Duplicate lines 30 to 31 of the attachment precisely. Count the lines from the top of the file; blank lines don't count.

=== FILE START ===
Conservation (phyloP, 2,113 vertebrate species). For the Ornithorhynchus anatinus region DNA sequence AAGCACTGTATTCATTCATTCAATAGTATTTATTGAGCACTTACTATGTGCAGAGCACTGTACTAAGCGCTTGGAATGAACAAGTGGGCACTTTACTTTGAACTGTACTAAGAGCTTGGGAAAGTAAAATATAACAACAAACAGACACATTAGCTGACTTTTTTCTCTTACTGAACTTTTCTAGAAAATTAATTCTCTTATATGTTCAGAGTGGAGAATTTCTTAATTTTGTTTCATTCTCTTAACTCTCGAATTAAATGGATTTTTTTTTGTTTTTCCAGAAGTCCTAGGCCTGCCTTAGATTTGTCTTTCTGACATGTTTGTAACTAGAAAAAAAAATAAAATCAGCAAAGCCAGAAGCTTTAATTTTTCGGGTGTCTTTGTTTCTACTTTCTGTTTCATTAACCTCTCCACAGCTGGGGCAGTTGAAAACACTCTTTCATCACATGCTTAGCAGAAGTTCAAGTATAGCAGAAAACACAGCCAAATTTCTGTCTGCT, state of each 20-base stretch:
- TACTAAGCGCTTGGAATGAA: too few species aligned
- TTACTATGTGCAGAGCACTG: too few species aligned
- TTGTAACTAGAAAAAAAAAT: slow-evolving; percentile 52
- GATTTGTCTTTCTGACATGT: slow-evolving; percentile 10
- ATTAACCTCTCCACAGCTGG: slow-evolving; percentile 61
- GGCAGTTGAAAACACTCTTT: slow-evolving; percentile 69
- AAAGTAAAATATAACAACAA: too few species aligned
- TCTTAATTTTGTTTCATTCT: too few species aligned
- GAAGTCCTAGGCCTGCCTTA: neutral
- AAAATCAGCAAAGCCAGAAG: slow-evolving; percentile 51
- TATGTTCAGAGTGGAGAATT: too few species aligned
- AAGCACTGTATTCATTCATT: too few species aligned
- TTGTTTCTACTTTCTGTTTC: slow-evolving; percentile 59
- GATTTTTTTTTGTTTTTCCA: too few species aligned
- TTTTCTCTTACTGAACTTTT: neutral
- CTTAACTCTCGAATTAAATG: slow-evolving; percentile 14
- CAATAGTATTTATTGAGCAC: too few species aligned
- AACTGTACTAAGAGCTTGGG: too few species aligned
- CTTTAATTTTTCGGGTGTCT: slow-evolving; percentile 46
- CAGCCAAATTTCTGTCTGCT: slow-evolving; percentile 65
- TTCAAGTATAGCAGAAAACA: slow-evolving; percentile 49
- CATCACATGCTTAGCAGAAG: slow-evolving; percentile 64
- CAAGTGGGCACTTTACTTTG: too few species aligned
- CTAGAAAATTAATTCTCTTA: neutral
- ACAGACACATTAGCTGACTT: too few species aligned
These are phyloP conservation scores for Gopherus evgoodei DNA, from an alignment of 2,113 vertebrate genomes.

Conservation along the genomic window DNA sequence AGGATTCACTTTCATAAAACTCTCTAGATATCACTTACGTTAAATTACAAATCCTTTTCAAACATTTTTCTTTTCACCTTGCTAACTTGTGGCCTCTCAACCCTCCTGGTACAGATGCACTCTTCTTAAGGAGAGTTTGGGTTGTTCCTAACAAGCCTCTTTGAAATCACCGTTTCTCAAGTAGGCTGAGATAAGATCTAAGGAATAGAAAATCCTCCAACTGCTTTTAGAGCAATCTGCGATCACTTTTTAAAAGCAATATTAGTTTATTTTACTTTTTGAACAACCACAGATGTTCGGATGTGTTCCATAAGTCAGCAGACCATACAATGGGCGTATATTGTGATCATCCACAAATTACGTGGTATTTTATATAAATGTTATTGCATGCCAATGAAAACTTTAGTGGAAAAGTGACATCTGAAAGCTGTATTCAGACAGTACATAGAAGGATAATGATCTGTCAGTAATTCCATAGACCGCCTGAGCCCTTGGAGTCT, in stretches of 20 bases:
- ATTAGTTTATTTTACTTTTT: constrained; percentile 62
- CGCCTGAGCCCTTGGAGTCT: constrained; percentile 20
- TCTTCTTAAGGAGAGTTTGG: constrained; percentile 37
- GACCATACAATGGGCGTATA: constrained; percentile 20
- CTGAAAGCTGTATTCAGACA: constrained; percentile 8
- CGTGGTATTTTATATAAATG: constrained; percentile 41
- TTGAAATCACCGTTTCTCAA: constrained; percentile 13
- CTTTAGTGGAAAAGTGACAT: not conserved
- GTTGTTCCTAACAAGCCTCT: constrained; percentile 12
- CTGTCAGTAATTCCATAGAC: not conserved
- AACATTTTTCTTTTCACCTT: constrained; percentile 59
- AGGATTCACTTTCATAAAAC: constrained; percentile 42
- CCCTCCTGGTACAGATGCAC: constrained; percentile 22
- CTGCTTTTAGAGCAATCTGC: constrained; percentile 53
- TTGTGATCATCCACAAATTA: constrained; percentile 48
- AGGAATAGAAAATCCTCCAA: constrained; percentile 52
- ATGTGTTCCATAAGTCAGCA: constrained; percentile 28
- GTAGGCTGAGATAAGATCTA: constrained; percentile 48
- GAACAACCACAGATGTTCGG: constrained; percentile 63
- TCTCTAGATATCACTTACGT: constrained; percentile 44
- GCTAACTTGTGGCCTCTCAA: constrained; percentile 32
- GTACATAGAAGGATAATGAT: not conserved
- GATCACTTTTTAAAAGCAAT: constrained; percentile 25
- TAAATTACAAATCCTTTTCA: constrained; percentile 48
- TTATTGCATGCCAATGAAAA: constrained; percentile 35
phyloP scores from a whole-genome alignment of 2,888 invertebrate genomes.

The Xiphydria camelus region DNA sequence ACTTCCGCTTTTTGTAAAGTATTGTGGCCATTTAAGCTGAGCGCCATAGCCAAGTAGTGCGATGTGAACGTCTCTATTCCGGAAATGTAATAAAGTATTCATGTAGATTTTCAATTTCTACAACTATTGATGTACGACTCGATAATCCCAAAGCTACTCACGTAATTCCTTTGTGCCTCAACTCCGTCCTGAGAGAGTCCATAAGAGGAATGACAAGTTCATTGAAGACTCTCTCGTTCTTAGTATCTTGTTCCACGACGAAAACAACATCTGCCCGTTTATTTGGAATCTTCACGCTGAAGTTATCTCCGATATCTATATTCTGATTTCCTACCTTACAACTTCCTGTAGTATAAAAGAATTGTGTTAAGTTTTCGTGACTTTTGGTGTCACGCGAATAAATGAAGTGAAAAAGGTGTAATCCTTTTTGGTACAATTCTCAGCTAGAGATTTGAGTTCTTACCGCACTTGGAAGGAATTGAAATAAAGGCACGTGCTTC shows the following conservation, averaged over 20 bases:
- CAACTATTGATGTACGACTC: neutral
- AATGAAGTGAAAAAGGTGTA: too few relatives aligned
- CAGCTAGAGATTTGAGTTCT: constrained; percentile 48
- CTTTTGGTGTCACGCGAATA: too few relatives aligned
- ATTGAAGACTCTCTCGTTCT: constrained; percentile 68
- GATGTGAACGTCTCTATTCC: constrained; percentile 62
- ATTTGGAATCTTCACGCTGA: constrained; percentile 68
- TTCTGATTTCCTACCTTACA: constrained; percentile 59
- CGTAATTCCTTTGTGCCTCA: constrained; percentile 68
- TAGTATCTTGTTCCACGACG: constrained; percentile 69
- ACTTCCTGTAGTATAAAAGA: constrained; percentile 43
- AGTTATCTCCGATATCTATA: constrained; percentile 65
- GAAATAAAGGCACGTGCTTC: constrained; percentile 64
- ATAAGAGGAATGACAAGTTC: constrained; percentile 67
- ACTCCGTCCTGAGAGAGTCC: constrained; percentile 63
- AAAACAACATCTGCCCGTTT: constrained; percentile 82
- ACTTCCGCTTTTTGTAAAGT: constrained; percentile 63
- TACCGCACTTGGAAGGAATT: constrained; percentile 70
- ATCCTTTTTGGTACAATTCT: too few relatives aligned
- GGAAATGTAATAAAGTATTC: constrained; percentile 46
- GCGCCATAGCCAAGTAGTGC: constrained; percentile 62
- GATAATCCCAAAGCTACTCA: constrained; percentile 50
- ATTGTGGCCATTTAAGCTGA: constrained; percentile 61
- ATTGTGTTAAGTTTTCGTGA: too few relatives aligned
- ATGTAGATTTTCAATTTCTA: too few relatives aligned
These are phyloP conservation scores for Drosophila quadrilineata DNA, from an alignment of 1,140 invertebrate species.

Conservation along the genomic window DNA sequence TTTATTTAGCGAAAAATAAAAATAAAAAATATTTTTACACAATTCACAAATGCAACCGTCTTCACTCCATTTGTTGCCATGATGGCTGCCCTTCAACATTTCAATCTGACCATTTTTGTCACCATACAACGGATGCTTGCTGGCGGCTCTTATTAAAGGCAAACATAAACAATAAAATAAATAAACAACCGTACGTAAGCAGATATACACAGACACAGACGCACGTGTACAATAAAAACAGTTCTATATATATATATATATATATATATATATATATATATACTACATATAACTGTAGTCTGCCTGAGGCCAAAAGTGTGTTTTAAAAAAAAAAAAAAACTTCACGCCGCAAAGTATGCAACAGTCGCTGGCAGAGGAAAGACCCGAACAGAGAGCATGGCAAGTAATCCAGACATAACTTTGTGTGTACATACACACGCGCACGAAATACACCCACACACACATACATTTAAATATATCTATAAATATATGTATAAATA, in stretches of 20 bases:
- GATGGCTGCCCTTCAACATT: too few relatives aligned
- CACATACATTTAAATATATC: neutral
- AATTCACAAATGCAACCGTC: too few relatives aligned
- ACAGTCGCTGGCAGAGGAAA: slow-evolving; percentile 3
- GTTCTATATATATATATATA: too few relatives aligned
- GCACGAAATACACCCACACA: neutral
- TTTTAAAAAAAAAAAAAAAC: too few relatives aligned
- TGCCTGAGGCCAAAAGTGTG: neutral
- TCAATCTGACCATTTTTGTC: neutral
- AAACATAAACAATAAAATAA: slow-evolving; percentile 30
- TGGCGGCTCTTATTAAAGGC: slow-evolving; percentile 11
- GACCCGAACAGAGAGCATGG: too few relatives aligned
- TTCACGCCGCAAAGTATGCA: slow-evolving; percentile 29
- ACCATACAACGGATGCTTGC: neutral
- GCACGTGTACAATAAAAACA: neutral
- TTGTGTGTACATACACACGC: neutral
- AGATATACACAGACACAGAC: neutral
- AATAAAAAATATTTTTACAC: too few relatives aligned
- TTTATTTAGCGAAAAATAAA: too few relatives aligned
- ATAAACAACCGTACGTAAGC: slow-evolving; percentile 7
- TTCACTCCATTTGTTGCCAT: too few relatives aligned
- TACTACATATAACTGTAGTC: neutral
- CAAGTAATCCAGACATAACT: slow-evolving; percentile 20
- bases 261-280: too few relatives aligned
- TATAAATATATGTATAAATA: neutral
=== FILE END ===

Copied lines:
- CGCCTGAGCCCTTGGAGTCT: constrained; percentile 20
- TCTTCTTAAGGAGAGTTTGG: constrained; percentile 37